Are AMD's accusations of Intel unjustified? And how do the U.S. antitrust laws stack up to those abroad?

Thanks to AMD's vocal efforts, Intel is facing antitrust charges from the European Union's (EU) European Commission (EC) and has been subject to raids.  However, here in the U.S., it was thought that Intel was safe thanks to looser anticompetition laws; that is until the Federal Trade Commission (FTC) announced a formal investigation into Intel's discounting practices.

So where exactly does Intel stand in the case?  Stephen Labaton of The New York Times first broke the story several weeks ago, stating that the FTC intended to examine "accusations that Intel’s pricing is intended to maintain a near monopoly on the microprocessor market."

The accuser obviously was AMD, who has served in recent years the role as the only real rival to Intel in the microprocessor market.  AMD has been the eternal underdog, yet it has constantly complained that a majority of its failures were due to predatory behavior by Intel

Little attention was paid to AMD's claims until 2003 when AMD finally offered up an offering truly superior to what Intel had on the market -- the Opteron.  In Intel's Pentium 4 era of mediocrity, one would assume that AMD with its promising processor would make great strides.  However, a combination of missed opportunities on AMD's part and aggressive rebates on Intel’s part limited AMD's gains.

Now AMD has returned to another era of mediocrity.  Its Barcelona chip was found to contain important defects that have handicapped its potential.  Basically, AMD has been forced to concede the round to Intel as it waits to try to unveil its next gen processor to compete with Intel's Nehalem architecture.

The real question surrounding the FTC investigation is whether Intel, with its rebates, broke U.S. anticompetition laws.  One tough thing is that antitrust laws are very loosely interpreted in the U.S., so one judge's views on what amounts to illegal activity can differ greatly from another judges. 

In the U.S., past legal precedent has made it only illegal to rebate prices to beneath cost of production to undercut competitors.  This is a virtually impossible violation to prove, as a company can easily argue that in offering rebates it was upping its mass production, thus lowering its costs to an acceptable level over time.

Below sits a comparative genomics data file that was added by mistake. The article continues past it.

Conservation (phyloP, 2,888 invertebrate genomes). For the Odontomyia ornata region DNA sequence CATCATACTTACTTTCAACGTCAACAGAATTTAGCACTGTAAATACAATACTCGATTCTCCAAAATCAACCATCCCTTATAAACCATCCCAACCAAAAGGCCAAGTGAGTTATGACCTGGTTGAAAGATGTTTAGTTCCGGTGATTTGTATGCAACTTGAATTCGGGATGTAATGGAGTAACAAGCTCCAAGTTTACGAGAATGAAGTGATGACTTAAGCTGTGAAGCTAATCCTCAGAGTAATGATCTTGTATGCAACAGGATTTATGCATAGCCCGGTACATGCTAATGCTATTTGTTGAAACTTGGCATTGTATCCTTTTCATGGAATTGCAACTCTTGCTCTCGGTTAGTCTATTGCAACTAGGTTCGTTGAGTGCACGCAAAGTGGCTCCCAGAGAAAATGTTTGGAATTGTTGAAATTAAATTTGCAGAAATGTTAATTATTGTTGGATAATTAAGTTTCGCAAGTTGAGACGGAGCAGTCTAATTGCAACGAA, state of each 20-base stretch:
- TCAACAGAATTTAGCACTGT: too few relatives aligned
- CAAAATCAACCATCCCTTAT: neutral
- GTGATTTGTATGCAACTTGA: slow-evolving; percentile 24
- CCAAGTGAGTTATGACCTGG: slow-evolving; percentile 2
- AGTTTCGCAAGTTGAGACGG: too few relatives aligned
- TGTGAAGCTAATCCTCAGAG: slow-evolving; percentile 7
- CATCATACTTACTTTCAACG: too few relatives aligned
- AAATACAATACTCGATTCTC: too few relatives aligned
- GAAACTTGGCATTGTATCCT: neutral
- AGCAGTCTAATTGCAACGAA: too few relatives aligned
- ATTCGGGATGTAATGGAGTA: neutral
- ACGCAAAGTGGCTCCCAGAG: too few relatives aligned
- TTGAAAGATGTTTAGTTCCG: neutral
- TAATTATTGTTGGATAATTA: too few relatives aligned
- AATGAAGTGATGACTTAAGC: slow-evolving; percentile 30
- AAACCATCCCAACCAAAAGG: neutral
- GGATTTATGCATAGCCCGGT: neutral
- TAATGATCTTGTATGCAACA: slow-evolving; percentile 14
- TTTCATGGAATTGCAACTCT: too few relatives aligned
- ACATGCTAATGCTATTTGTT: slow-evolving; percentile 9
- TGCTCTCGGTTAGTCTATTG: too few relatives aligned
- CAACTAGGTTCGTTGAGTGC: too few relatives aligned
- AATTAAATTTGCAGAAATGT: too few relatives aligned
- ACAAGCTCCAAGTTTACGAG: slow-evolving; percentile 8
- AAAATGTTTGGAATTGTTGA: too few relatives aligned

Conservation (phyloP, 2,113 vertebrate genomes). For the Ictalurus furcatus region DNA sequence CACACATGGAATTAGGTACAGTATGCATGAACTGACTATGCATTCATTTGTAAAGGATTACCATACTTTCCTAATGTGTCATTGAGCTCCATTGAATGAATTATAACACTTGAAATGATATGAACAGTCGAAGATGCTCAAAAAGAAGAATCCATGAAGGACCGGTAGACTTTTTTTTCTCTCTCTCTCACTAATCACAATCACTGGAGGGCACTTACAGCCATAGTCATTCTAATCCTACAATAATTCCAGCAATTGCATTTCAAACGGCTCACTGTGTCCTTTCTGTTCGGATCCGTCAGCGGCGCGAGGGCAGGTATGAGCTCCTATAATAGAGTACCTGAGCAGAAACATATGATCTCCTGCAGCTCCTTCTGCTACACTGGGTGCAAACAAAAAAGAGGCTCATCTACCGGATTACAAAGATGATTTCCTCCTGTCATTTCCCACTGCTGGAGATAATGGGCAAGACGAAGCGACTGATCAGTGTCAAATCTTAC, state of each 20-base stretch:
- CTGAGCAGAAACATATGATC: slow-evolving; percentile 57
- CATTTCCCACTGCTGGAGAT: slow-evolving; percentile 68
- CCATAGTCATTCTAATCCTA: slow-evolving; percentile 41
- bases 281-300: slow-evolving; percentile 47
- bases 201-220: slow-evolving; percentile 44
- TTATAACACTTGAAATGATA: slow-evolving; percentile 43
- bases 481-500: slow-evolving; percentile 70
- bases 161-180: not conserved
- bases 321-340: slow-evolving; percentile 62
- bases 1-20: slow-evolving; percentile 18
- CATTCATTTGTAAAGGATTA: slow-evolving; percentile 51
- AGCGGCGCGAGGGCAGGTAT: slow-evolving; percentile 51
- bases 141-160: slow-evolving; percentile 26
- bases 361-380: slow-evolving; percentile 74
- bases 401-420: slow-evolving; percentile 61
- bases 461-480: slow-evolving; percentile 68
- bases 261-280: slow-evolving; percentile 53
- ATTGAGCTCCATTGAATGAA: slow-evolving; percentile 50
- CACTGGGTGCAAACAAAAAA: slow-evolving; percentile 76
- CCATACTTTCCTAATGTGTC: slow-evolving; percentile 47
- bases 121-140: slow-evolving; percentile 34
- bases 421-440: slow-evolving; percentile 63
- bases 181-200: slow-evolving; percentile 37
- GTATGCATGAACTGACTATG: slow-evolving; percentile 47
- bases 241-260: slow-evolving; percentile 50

In the 1950s and 1960s almost any rebates and discounts were considered predatory.  Rulings were handed down that prevented such activity, unfortunately such rulings also frequently hurt the consumer by preventing legitimate rebates.  In the 1970s, this state shifted thanks to the Chicago School of antitrust theory, which argued that the burden of proof in antitrust cases is significantly higher.

Since the shift, U.S. courts have only very rarely ruled against companies in the most extreme of antitrust abuses, such as the 2000 ruling against Microsoft.  Robert E. Cooper, a lawyer at Gibson, Dunn & Crutcher, who is representing Intel knows his history and is citing numerous pro-discount rulings since 1970 that support Intel's case.

So are Intel's discounts predatory?  Well they certainly aren't friendly, if the allegations hold true.  AMD alleges that Intel coerced Sony and Toshiba to ditch AMD processors or face losses.  This is how AMD alleges it worked, claims given credence by many insiders.  Intel approached the manufacturers, whose sales were slipping and told them they could no longer offer the generous discounts they had been handing out; but, they said if they ditched AMD, they would still give the discount.

While it does not seem unfathomable that such an exchange occurred, it would be tough to prove.  Even if the FTC does find strong evidence for such a deal, it is unclear whether it is illegal under U.S. law.

European law and other international courts, such as South Korea (which recently handed down a large $25.4 million fine against Intel) follow a post-Chicago School of antitrust theory that is more wary of discounts.  Thus it is very possible and in fact likely that the FTC may find Intel innocent, while its contemporary, the EC finds Intel guilty.

Such a confusing "split decision" is striking many in the legal and business communities as wrong.  Joe Nocera of The New York Times writes, "The world economy really won’t function very well if multinational companies have to dance between dueling regulators. Either we need to adopt their standards, or they need to adopt ours. The Intel-A.M.D. shows, if nothing else, how untenable the current state of play is in antitrust."

One factor working against AMD -- it did make gains in the Opteron era, jumping from 17 percent marketshare in March 2005 to 25 percent in December 2006.  And since, thanks likely to its missteps, the marketshare has fallen to about 20 percent.

The FTC investigation is still ongoing and may hold surprises.  However, barring major policy shifts, as likely as it seems that the EC will find Intel in violation, it seems equally likely that the FTC will fine Intel innocent.  Such a process may amount to a hassle for Intel, but its quickly amounting to a big headache for the global legal community which is trying to come to grips with conflicting antitrust standards.

"Game reviewers fought each other to write the most glowing coverage possible for the powerhouse Sony, MS systems. Reviewers flipped coins to see who would review the Nintendo Wii. The losers got stuck with the job." -- Andy Marken

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